Management

NSTA Keeps Urging Contractor Pay During Congressional Stalemate Over COVID-19 Aid

Nicole Schlosser
Posted on March 23, 2020
As the U.S. Senate failed to advance the nearly $2 trillion economic stimulus package and lawmakers kept negotiating, the National School Transportation Association continued urging relief for pupil transporters. File photo
As the U.S. Senate failed to advance the nearly $2 trillion economic stimulus package and lawmakers kept negotiating, the National School Transportation Association continued urging relief for pupil transporters. File photo

WASHINGTON, D.C. — As a vote in the U.S. Senate on Sunday failed to advance the nearly $2 trillion economic stimulus package in response to the COVID-19 pandemic, sending lawmakers back into negotiations, an industry association is continuing to urge relief for pupil transporters.

The National School Transportation Association (NSTA) is still asking lawmakers to immediately require school districts to fund pupil transportation contracts through the conclusion of the COVID-19 health crisis, according to a news release from the association. (As School Bus Fleet previously reported, NSTA Executive Director Curt Macysyn sent letters on March 16 to 50 state governors, the Mayor’s Office of the District of Columbia, and U.S. Department of Education Secretary Betsy DeVos calling for a mandate that requires school districts to fund transportation systems through the conclusion of the pandemic.)

NSTA Executive Director Curt Macysyn noted that the association continues to work with governors, state departments of transportation and education, Congress, and the Trump administration to craft a solution to provide relief for hundreds of thousands of school bus drivers, mechanics, dispatchers, and support staff, and preserve the capabilities of the private student transportation industry.

Statistically, private school bus contractors provide approximately 38% of school bus services for districts around the country, employing 250,000 people, according to the NSTA.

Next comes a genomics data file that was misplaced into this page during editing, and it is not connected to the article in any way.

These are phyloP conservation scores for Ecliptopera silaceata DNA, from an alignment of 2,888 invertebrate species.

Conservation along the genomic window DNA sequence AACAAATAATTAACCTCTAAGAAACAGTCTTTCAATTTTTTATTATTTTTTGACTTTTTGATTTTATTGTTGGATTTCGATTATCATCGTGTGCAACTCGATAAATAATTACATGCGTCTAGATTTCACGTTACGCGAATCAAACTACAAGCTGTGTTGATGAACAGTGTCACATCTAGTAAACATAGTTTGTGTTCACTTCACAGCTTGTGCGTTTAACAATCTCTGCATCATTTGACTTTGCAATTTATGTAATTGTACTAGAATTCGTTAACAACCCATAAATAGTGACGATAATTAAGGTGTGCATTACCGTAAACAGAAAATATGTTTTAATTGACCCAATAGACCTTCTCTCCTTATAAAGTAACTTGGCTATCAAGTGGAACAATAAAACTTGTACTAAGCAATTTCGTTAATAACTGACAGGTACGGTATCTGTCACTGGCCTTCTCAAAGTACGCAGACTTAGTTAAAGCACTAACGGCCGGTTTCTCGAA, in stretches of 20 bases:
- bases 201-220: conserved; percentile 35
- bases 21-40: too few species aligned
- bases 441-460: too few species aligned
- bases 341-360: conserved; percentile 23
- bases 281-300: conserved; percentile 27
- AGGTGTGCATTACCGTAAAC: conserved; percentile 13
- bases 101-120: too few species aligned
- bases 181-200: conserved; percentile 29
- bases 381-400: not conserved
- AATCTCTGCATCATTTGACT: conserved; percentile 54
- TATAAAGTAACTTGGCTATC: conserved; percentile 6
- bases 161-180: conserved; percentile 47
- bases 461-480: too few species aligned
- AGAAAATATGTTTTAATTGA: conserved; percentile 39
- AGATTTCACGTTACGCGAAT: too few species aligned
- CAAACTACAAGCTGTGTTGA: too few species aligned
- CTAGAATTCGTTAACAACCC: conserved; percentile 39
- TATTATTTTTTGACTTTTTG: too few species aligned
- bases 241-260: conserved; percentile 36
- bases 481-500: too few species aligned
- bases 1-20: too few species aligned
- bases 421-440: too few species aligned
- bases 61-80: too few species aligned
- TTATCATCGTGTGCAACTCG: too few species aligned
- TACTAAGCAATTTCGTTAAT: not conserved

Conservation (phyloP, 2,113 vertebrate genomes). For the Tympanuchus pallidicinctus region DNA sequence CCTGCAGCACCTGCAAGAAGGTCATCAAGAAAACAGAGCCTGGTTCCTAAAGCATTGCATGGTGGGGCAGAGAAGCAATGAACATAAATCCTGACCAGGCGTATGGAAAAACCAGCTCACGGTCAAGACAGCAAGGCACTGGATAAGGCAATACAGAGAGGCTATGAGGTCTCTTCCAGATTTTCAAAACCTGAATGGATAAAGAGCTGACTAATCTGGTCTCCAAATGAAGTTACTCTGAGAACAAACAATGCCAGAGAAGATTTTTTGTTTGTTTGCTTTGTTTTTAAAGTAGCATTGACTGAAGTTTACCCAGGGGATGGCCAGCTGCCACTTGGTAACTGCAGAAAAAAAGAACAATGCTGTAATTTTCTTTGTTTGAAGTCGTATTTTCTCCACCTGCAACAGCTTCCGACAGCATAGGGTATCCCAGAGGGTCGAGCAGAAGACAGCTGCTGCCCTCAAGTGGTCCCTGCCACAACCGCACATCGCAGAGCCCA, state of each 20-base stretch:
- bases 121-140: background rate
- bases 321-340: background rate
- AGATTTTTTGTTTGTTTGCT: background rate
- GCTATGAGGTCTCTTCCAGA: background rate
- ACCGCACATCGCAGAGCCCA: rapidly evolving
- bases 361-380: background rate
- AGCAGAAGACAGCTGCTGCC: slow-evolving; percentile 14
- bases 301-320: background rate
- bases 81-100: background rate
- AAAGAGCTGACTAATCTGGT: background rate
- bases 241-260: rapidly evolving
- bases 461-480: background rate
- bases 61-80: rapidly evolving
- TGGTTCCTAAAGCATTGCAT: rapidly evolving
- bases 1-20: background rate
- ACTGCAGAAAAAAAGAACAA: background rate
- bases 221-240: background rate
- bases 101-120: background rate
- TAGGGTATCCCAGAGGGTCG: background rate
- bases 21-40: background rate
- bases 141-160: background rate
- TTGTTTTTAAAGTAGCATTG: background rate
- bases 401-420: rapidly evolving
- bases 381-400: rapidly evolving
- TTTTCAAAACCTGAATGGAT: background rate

“Keeping the student transportation system intact during this crisis has and will have many different net benefits for the country,” Macysyn said. “Student transportation has already been called upon to deliver meals to students who have been displaced from their breakfast and lunch programs.”

School bus operators can also play a critical role in transporting medical supplies to areas acutely affected by COVID-19, and assisting National Guard units and first responders, he added.

“We sincerely hope that legislators and policymakers take this potential outcome seriously,” Macysyn said. “Only by taking action now can a crisis be averted.”

The Associated Press reports that top congressional leaders and White House officials expect to reach a deal on the stimulus package on Tuesday.

Related Topics: COVID-19, legal issues, NSTA

Nicole Schlosser Executive Editor
Comments ( 2 )
  • Steven DiPaolo

     | about 3 months ago

    School bus companies normally bid on contracts for 180 days of service and usually put up performance bonds equal to 100 % of the contract cost, and now the school districts and municipalities are refusing to pay. Mean while all of their administration will get paid but we will not. This is just wrong. We need to encourage all of our local and governmental agencies to come to gather on our call for Emergency assistance. All School bus transportation companies in the US are in dyer need to ensure our funding is coming due us to keep our companies operational when schools open up. Currently we have laid off more than 630 employees with the hope that they all return when called upon. Steven DiPaolo, Pres Royal Coach Lines Westchester, New York

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